The Divine: A Play for Sarah Bernhardt By: jonathan Ruiz

Intro

Spatial Experience

Although we were not allowed to take pictures of the auditorium, the room and surroundings definitely held an effect on the audience. As we walked into the dark room, the air of the audience was calm, silent, and ready to welcome the opening act of the play. The lights were directed onto the actors and actresses throughout the play, keeping our eyes devoted to their words and drama. Sitting towards the back but in the middle of the rows allowed me to take in the full effect of the play. I saw every motion of the actors and was able to truly feel like I was a part of the play itself. Because some of the scenes were set in rooms and even a factory, the size of the auditorium allowed us to believe that we were actually in that space. Being in the right place, being able to take in every angle and action gives us the most complete perspective attainable to then look inwardly to ourselves with that similar perspective about our own lives.

Social Experience

The play was attended by an array of people from different classes to people with an interest in plays. This allowed us all the opportunity to be in a room as strangers each interpreting this story in our own way. My friend and I actually met after the play because we needed a picture with a stranger, but what was a dire need for a required photo turned into a discussion about what we each thought of the play. This then turned into a sort of group discussion around us that had its fair share of positive and negative comments, but nonetheless comments that came from actually thinking about the play and whether or not one agreed with it or not. Before making this new friend, I had attended the play with my friends Kyle and Makenzie. We thought it would be easier to get through a two and a half hour play if we stuck through it together, and yet this also turned into us diving into what we each thought about the play afterwards. Sharing experiences, ideas, and opinions also enhances one's perspective. It keeps people from being narrow minded so that when the opportunity presents itself, one can be understanding of opposing ideals and views without taking it to heart. People are different and by learning to share experiences, we can grow from each other.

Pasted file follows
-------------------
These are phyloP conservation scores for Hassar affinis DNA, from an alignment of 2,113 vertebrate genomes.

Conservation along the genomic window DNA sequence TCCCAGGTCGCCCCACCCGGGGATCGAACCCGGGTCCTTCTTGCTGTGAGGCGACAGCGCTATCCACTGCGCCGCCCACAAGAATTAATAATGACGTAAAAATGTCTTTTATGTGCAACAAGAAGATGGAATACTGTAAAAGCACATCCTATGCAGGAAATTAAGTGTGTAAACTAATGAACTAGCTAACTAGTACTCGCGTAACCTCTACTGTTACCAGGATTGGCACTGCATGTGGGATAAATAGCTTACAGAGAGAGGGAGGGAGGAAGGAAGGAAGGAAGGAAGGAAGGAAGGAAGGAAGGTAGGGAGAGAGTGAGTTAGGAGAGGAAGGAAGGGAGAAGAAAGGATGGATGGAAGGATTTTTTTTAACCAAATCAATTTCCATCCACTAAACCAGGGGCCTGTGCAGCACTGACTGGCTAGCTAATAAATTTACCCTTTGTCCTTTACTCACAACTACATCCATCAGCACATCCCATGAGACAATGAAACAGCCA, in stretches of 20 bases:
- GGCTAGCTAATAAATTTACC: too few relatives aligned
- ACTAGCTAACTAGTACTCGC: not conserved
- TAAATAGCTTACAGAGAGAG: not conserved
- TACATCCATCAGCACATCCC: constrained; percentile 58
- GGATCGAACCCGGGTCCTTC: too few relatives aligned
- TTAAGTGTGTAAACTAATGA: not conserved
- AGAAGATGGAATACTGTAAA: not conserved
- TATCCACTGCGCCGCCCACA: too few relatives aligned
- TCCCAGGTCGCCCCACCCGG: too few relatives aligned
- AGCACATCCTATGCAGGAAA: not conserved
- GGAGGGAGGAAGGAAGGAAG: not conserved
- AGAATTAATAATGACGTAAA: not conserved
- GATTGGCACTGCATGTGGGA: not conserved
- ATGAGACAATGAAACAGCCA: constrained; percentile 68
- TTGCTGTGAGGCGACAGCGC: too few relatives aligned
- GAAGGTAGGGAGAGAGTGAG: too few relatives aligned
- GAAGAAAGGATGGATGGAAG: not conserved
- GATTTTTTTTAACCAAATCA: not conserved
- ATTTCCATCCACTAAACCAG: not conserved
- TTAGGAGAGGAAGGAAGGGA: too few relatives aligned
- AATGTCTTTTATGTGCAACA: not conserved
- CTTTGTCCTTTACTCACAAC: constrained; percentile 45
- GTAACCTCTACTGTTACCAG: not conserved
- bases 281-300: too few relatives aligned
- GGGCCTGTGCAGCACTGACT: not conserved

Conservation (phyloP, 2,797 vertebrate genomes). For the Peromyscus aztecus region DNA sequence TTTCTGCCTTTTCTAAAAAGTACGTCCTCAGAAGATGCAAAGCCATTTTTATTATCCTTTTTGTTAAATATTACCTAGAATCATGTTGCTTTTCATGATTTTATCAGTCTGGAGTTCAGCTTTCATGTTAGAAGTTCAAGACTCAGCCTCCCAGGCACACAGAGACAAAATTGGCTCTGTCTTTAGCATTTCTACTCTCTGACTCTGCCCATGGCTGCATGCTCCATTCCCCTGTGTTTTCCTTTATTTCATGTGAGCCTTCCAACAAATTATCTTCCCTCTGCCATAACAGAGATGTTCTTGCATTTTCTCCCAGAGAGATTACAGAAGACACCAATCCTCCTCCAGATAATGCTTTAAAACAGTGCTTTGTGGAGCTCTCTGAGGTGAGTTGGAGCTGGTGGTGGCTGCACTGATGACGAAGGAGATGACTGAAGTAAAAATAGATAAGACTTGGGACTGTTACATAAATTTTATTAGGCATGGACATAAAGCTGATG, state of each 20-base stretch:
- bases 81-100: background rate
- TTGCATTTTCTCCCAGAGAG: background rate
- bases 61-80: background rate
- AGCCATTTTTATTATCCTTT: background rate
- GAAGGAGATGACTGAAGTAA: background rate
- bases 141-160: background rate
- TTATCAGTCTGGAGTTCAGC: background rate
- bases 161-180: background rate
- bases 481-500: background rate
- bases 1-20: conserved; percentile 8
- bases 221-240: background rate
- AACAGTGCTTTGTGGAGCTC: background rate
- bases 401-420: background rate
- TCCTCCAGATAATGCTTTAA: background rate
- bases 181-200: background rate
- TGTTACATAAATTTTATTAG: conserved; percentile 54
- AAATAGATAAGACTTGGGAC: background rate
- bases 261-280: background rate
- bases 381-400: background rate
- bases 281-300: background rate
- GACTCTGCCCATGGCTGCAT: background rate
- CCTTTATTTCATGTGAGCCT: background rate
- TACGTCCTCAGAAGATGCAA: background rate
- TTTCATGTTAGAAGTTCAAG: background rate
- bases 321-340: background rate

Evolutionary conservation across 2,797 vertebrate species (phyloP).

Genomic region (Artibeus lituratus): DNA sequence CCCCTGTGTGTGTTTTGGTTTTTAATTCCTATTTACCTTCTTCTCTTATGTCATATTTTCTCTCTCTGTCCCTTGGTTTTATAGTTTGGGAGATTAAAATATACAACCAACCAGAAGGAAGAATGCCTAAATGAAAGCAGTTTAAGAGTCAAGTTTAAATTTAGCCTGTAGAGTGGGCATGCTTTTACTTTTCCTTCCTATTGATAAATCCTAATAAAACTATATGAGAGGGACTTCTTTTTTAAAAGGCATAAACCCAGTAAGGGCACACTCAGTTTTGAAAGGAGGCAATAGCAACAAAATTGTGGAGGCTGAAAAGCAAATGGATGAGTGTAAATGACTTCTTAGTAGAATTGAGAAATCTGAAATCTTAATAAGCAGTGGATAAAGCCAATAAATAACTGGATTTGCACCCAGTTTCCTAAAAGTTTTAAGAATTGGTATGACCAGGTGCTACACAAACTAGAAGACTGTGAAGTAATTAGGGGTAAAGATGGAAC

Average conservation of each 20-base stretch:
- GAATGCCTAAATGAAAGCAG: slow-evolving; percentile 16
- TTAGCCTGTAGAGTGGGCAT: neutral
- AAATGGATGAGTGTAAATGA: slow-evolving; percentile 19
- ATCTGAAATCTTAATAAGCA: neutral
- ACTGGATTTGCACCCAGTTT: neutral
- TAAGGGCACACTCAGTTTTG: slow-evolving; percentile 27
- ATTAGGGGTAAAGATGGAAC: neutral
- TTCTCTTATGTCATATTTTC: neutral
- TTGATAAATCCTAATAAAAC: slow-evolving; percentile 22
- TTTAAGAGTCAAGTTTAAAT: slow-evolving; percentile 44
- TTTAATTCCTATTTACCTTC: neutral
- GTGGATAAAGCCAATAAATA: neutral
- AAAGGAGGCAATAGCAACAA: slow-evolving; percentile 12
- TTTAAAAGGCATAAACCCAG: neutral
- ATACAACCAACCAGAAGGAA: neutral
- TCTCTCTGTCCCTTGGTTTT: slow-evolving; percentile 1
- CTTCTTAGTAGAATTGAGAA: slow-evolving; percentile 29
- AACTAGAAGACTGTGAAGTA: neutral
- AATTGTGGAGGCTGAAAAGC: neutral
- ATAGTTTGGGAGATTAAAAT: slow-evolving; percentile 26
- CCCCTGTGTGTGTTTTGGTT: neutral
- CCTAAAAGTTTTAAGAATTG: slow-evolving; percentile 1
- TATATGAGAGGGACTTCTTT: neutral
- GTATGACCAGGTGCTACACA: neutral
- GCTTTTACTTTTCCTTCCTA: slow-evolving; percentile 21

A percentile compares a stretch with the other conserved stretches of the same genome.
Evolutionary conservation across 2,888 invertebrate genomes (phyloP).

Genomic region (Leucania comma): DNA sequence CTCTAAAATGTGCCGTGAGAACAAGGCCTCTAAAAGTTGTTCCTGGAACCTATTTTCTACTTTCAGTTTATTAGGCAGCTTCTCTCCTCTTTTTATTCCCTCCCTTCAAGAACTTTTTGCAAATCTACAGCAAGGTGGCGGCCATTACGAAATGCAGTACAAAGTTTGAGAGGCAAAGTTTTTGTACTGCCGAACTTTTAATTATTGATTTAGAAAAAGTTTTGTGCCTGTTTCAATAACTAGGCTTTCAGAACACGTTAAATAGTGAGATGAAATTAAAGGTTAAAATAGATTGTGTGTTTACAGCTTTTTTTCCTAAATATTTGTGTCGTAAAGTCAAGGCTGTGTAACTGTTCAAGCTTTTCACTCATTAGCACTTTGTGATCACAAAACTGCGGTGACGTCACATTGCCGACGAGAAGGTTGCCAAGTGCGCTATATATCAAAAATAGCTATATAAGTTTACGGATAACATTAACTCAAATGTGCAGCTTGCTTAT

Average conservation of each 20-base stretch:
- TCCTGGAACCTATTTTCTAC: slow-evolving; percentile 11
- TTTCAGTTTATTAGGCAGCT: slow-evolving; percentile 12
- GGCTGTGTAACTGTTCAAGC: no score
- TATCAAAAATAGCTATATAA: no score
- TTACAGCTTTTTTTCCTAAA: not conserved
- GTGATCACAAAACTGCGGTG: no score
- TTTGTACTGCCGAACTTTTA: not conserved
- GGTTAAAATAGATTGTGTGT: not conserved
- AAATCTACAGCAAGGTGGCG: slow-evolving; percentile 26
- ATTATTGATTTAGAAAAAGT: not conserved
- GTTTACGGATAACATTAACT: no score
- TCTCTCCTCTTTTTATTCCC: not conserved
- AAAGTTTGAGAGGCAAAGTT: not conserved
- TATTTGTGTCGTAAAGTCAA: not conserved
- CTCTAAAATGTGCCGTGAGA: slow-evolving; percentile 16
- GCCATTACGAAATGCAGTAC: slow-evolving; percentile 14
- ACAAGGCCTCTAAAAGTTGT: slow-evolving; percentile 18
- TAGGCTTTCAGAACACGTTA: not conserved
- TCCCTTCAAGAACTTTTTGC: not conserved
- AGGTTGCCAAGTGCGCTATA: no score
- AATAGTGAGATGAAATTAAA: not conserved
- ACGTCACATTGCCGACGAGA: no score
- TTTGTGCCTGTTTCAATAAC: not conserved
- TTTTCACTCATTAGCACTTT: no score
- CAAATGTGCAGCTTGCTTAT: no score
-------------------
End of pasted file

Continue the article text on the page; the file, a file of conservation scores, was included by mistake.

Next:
Cultural and Intellectual Experience

The problem of censorship in that time period was a serious issue because it suffocated the growth of arts as an example. This makes me understand my culture a little more deeply in the fact that we have not always been so true to ourselves and others. A lot of times we say things and preach things that we believe people want to hear but in reality people want the truth, whatever it might be. I have experienced coming from private Catholic school. A lot of topics were dismissed in regards to ideas that were not accepted by the religion, but this causes one to have a skewed view on certain ideas. This is truly a play talking about honesty and truth, at least that is how I take it; you cannot suffocate truth.

Emotional Experience

The play gives us Katharsis from the beginning. Sarah Bernhardt is immediately not allowed to perform in a play because it goes against what the Church wanted people to see. By understanding that people cannot censor truth, and truth is often displayed through the arts like theatre, we can see the "coming clean" in this play also in Talbot. Even when he is given the opportunity to tell the truth about his abuse, he opts not to because he understands the consequences that will follow. He makes this sacrifice for his family. This "coming clean" during this time period would not have existed, but it gives us an example of how we are lucky to be able to tell the truth and not be faced with unfair consequences.

Credits:

Created with images by kaykaybarrie - "The Elgin & Winter Garden Theatre"

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